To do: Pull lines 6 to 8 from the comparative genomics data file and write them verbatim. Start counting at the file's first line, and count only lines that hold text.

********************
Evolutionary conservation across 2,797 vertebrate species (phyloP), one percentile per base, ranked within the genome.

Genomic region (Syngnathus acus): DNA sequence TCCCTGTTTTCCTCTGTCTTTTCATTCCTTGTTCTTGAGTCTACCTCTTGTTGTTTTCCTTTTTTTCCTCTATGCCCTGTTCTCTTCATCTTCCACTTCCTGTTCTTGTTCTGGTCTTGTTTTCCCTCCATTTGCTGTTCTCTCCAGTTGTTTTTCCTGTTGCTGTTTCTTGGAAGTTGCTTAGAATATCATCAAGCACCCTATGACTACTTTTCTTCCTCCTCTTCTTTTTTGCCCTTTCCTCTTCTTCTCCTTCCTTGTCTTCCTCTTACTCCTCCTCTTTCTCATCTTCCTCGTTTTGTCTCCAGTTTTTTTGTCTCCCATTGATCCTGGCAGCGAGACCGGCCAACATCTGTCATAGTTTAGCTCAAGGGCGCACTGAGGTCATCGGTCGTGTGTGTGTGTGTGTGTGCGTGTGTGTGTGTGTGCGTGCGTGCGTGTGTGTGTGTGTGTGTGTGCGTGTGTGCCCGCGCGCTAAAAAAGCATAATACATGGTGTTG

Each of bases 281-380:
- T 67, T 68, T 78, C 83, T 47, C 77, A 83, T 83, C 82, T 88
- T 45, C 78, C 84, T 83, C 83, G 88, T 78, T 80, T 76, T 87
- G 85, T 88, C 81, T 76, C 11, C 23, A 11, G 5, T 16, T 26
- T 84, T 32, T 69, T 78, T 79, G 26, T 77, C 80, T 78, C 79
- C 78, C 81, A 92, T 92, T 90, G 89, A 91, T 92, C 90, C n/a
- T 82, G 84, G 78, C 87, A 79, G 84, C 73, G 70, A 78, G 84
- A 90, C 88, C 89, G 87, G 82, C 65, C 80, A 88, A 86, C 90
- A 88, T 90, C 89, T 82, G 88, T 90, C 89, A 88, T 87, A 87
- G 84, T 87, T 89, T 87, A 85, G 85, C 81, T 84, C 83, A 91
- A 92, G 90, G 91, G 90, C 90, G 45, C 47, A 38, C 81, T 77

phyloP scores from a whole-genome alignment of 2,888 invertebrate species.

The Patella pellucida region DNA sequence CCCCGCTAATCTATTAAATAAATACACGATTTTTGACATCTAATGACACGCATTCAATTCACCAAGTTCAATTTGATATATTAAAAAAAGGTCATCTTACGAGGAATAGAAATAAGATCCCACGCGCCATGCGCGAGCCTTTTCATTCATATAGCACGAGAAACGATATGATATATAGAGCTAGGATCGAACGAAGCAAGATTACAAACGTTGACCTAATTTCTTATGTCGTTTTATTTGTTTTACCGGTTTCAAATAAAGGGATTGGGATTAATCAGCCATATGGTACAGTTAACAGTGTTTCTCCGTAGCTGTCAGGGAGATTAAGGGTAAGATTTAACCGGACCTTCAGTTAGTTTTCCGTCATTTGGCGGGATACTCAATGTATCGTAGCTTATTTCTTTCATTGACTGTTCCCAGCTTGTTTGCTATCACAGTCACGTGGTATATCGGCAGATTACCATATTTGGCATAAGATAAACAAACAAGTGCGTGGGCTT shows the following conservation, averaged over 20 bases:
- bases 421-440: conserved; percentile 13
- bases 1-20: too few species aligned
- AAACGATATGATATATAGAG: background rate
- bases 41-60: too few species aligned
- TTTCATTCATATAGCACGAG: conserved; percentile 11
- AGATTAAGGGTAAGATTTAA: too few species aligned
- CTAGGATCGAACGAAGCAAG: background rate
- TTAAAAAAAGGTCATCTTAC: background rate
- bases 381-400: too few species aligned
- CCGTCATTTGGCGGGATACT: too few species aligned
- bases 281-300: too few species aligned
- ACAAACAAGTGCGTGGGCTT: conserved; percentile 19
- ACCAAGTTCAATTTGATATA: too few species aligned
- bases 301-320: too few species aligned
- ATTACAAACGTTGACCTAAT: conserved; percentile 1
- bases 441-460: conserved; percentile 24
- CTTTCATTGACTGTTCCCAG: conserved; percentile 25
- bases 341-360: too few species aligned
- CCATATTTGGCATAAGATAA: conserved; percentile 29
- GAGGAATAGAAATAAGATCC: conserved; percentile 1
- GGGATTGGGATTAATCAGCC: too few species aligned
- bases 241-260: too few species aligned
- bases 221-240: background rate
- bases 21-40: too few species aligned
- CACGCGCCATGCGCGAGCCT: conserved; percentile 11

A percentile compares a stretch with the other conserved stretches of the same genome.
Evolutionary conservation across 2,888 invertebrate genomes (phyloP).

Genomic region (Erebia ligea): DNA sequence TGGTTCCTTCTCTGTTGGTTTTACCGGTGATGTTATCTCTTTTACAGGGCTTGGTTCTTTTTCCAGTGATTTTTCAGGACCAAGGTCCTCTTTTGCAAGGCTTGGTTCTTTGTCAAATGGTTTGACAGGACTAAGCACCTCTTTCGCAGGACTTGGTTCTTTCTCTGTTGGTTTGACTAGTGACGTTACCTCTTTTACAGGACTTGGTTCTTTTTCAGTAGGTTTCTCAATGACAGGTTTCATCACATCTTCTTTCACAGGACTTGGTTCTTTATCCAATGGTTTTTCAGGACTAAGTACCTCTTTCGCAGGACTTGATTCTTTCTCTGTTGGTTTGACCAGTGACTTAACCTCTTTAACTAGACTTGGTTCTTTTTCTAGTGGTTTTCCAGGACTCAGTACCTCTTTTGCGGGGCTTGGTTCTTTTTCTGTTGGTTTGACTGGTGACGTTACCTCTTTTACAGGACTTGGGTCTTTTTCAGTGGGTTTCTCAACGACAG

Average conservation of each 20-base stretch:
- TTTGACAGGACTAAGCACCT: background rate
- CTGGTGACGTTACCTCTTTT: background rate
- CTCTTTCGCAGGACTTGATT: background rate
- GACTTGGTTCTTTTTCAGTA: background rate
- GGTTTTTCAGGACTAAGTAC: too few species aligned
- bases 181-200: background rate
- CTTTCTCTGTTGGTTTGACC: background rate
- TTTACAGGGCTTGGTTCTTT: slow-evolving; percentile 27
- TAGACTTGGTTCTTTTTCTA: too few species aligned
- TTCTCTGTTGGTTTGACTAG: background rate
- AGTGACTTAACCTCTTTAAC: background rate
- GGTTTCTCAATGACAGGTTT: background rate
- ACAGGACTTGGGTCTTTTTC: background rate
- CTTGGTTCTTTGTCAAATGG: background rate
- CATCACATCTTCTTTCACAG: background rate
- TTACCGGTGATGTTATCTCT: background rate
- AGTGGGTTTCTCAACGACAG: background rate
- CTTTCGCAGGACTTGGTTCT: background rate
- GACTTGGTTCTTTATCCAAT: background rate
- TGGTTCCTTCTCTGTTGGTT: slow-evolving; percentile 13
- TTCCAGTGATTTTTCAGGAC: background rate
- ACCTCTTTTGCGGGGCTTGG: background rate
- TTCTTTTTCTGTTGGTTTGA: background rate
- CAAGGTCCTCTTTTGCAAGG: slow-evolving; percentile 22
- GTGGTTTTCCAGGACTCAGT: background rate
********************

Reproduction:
- G 85, T 88, C 81, T 76, C 11, C 23, A 11, G 5, T 16, T 26
- T 84, T 32, T 69, T 78, T 79, G 26, T 77, C 80, T 78, C 79
- C 78, C 81, A 92, T 92, T 90, G 89, A 91, T 92, C 90, C n/a